Kemal Software engineer from the UK. Specialising in mobile development. Conservator of software. Passi interest in 3D rendering.

Rendering with Metal.

Rendering with Metal.

Rendering with Metal.

Many things have changed in the graphics world over the past thirty years. Hardware is more powerful, does more, and developer tools have advanced. These changes have led to fundamental changes in how APIs work and it can be incredibly daunting to know where to start. Although APIs have become more complex there are some core mathematical concepts that will always remain valid, no matter what APIs are available.

This series of blogs will give a brief overview of where we have come from, where we are now and why, and how to get set up and going in a pragmatic way so that you’re ready for learning more advanced concepts and techniques when you need to.

Part 1 - A fleeting overview of how rendering used to work.

My first experience with OpenGL was around 2002 while I was studying at university. I had further exposure to this technology while working for a games developer called Zoo Interactive, and Autodesk in Sheffield, UK.

OpenGL was one of the first multi-platform, low-level graphics APIs, and was released in 1992. There were many APIs around this time, and OpenGL was the product of an evolution from SGI‘s (Sillcon Graphics Incorporated.) proprietary technology. DirectX is another example of a graphics API for Microsoft’s Windows system that was being developed around the same time. For this overview we only need to focus on some of the general capabilities and methods that were available to developers in those early days, so we’ll just think about OpenGL.

During the early days of OpenGL the API was built around a state machine model. As a developer you would write code that set states, drew things to the screen, and then reset states. This style of developing was called OpenGL Immediate Mode and was conceptually fairly straight forward to understand.

glBegin(GL_TRIANGLES); // Start rendering triangles 
	glColor3f(1.0f, 0.0f, 0.0f);   // Set the current color to red
	glVertex2f(0.0f,v1.0f); // Add the first point of the triangle 
	glColor3f(0.0f, 1.0f, 0.0f);  // Set the color to green   
	glVertex2f(0.87f, -0.5f); // Add the second point of the triangle
	glColor3f(0.0f, 0.0f, 1.0f); // Set the current color to blue
	glVertex2f(-0.87f, -0.5f); // Add the third point of the triangle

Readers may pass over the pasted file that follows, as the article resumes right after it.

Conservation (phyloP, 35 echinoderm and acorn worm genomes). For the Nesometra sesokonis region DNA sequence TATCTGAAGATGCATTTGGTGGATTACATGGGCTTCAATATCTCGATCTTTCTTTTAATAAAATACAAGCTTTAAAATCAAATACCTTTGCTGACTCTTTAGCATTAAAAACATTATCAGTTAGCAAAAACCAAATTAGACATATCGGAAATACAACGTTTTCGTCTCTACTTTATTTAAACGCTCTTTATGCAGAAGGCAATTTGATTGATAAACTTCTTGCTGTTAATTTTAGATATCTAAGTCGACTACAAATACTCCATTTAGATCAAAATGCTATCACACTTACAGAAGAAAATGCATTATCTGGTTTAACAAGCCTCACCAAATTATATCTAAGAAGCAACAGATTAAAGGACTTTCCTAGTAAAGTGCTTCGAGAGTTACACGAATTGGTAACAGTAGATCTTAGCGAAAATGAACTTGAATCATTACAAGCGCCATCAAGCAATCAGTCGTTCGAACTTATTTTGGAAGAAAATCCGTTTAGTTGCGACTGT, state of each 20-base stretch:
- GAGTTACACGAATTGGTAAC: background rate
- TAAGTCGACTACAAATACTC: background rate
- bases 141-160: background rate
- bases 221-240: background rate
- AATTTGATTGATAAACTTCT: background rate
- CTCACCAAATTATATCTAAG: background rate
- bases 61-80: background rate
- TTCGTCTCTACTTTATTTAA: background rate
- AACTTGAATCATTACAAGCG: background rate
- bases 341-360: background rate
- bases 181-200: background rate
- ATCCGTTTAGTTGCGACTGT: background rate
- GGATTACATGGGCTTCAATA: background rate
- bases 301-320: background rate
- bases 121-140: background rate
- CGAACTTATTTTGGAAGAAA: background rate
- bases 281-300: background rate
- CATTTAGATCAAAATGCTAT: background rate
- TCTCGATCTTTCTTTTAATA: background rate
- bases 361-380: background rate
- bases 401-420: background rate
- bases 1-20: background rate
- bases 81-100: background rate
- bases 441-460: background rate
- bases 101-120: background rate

glEnd(); // At this point the state is sent to the GPU, and a colour interpolated triangle is rendered to the screen.

Fig1. An example of drawing a triangle using OpenGL immediate mode.

A limitation of this approach was that sending commands to the graphics card was synchronous, which caused the hardware to wait around for a developer to set all the states required, and send data. There was no stored representation of the models so data had to be sent every time, and all of the data was lost once drawing took place. This meant that new frames required all of the shapes to be regenerated all of the time. It also meant that the graphics hardware was often waiting for commands to be sent to it, resulting in a loss of performance.

To get around these limitations, another way of using the API was required, and this was dubbed Retained mode. It’s worth noting that retained mode is a collection of ideas and APIs rather than an official term. It’s better to think of it as ‘Not Immediate Mode’.

The general idea was to store data on the graphics card so that it wouldn’t need to be sent every time something needed to be drawn. This was achieved by allocating VBOs (Vertex Display Objects). The developer would create a data structure called a display list, and then send that to the graphics card which would ‘retain’ the data so that the developer could use it again at a later point. The data in this structure could not be changed.

Although display lists had some limitations, they allowed for the shapes to be redisplayed with different states, and to be shared across multiple contexts. A further enhancement to this was made later on with the inclusion of Vertex Arrays. These added extra capabilities by allowing data to be dynamically changed, and by providing functions to operate on the vertex arrays, which resulted in very large performance gains.

I’m not going to talk any more about how Immediate Mode works in OpenGL as it has been an obsolete technology for some time, but it’s worth noting that OpenGL no longer supports immediate mode, and every enhancement since then has been with the aim of reducing hardware idle time and inefficiency by putting more control in the hands of developers. This is why modern rendering APIs are much more complex than OpenGL immediate mode.

Terms to be familiar with.

| | | |———————————–|————————————————————–| | Vertex, plural vertices | A point in space. i.e. (x,y) or (x,y,z) | | Edge | The line between two vertices, or the line where two faces meet on a polygon. | | Face | A flat side of a polygon. | | Context | A concept that represents the state of everything associated with an instance of OpenGL. In an application one might have multiple contexts for each window. | | VBO | Vertex Display Object. A data structure to represent and persist vertex data on graphics hardware. |



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